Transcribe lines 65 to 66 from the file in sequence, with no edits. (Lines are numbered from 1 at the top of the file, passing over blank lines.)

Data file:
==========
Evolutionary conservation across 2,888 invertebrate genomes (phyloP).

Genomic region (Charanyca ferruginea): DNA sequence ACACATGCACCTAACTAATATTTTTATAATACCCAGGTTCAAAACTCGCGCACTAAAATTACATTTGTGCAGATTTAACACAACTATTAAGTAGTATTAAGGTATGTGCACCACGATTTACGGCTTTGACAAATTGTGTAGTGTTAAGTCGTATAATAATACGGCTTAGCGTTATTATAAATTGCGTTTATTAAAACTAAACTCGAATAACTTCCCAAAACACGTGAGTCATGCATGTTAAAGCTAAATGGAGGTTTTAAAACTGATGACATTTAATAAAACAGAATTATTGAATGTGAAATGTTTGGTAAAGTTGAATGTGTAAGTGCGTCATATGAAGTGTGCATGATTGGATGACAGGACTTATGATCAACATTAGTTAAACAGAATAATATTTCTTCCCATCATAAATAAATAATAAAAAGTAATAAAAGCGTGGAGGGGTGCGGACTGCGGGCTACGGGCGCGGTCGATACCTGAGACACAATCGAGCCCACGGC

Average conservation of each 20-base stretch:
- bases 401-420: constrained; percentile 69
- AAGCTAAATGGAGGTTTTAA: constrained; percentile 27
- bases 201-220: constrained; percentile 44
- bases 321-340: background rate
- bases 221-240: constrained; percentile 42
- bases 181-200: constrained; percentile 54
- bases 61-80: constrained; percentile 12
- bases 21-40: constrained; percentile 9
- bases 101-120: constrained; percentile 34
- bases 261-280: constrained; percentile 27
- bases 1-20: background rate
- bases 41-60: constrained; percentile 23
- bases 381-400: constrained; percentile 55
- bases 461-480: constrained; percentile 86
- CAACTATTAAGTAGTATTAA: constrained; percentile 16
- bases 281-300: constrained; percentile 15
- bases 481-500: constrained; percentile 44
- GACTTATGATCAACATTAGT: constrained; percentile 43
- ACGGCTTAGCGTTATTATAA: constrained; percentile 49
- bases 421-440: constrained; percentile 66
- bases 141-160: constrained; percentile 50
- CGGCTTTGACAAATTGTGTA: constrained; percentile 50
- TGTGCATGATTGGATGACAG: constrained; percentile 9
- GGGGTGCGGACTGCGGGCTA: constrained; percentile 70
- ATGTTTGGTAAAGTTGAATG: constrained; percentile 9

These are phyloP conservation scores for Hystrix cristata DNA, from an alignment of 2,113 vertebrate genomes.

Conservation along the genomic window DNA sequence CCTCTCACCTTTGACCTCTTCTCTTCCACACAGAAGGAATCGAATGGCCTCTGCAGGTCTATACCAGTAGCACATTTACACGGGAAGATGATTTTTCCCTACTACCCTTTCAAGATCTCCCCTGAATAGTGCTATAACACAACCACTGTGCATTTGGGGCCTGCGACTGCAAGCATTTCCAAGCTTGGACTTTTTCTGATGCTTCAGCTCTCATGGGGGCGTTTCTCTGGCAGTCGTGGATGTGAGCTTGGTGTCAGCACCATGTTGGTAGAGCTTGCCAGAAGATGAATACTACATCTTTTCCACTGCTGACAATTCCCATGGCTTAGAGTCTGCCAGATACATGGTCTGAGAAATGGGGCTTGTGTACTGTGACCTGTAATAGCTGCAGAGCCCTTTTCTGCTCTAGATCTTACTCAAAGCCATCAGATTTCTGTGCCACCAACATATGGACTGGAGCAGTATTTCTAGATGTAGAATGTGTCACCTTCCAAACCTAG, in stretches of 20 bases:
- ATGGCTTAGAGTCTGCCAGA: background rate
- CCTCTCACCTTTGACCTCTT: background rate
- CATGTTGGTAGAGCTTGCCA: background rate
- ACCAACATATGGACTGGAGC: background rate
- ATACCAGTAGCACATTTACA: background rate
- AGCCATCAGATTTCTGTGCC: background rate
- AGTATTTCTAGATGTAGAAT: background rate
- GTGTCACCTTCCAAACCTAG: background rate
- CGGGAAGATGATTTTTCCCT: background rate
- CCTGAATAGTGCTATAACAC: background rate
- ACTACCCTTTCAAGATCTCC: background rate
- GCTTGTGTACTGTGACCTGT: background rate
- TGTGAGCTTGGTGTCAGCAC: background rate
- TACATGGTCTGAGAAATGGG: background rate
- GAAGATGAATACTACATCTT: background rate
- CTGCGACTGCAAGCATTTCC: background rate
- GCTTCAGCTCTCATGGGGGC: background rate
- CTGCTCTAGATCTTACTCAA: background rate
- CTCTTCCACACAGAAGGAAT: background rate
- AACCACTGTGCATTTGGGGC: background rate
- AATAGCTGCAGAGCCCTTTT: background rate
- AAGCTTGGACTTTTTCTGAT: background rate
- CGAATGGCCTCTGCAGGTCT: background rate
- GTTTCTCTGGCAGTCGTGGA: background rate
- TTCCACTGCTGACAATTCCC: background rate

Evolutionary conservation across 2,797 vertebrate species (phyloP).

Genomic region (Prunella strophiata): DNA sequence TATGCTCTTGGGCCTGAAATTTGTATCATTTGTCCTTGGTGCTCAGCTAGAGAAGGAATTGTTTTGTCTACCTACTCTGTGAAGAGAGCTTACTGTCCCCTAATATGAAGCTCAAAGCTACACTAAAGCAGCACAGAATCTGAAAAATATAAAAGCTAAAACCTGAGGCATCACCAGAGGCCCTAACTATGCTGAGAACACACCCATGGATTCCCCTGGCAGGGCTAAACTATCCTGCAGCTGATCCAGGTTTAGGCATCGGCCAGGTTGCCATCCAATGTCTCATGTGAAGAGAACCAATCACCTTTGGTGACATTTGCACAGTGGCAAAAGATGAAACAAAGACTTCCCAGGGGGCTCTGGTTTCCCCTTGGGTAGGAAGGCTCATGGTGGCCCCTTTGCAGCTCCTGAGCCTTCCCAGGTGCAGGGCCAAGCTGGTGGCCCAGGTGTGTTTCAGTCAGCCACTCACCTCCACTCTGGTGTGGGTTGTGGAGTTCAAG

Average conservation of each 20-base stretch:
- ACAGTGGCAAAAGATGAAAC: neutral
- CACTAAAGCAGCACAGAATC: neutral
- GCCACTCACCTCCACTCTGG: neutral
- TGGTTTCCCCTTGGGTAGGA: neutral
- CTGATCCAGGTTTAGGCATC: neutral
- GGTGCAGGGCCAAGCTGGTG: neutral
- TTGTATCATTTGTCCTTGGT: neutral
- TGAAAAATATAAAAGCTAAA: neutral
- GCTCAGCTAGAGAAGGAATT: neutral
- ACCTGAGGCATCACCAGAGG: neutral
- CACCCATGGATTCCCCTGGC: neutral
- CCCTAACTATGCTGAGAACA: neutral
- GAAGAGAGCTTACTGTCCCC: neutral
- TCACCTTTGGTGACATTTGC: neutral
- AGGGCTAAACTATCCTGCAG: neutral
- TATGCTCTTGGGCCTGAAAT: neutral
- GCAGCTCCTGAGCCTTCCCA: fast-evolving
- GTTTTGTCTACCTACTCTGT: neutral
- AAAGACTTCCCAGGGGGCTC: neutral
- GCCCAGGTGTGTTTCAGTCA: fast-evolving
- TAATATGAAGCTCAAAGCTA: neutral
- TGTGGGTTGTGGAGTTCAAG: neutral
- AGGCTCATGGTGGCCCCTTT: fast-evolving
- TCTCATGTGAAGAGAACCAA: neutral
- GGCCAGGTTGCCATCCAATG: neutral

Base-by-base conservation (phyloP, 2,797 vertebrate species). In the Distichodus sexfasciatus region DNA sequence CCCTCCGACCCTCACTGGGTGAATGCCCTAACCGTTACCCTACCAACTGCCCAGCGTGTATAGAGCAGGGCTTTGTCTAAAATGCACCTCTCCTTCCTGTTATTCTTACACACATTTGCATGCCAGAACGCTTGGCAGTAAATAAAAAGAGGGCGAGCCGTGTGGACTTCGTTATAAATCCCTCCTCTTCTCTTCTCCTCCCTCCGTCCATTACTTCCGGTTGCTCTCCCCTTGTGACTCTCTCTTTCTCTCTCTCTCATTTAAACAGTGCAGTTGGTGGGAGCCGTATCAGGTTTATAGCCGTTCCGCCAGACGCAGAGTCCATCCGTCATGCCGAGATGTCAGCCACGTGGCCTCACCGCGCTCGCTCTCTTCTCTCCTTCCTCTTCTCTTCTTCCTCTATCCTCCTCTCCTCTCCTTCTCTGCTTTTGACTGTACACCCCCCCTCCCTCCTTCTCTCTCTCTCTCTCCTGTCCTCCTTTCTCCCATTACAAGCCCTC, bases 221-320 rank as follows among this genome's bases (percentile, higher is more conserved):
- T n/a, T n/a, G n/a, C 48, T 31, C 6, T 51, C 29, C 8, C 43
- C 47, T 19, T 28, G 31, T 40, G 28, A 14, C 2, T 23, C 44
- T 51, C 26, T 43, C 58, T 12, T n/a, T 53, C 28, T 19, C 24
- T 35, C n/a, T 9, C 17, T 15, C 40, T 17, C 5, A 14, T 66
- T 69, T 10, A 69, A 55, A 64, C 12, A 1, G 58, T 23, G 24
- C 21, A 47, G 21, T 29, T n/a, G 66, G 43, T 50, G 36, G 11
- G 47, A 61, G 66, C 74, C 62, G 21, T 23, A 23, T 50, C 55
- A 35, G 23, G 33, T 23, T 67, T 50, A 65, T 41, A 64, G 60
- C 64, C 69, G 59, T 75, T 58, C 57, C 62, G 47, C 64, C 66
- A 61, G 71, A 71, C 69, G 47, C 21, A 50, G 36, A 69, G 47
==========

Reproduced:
- TTGTATCATTTGTCCTTGGT: neutral
- TGAAAAATATAAAAGCTAAA: neutral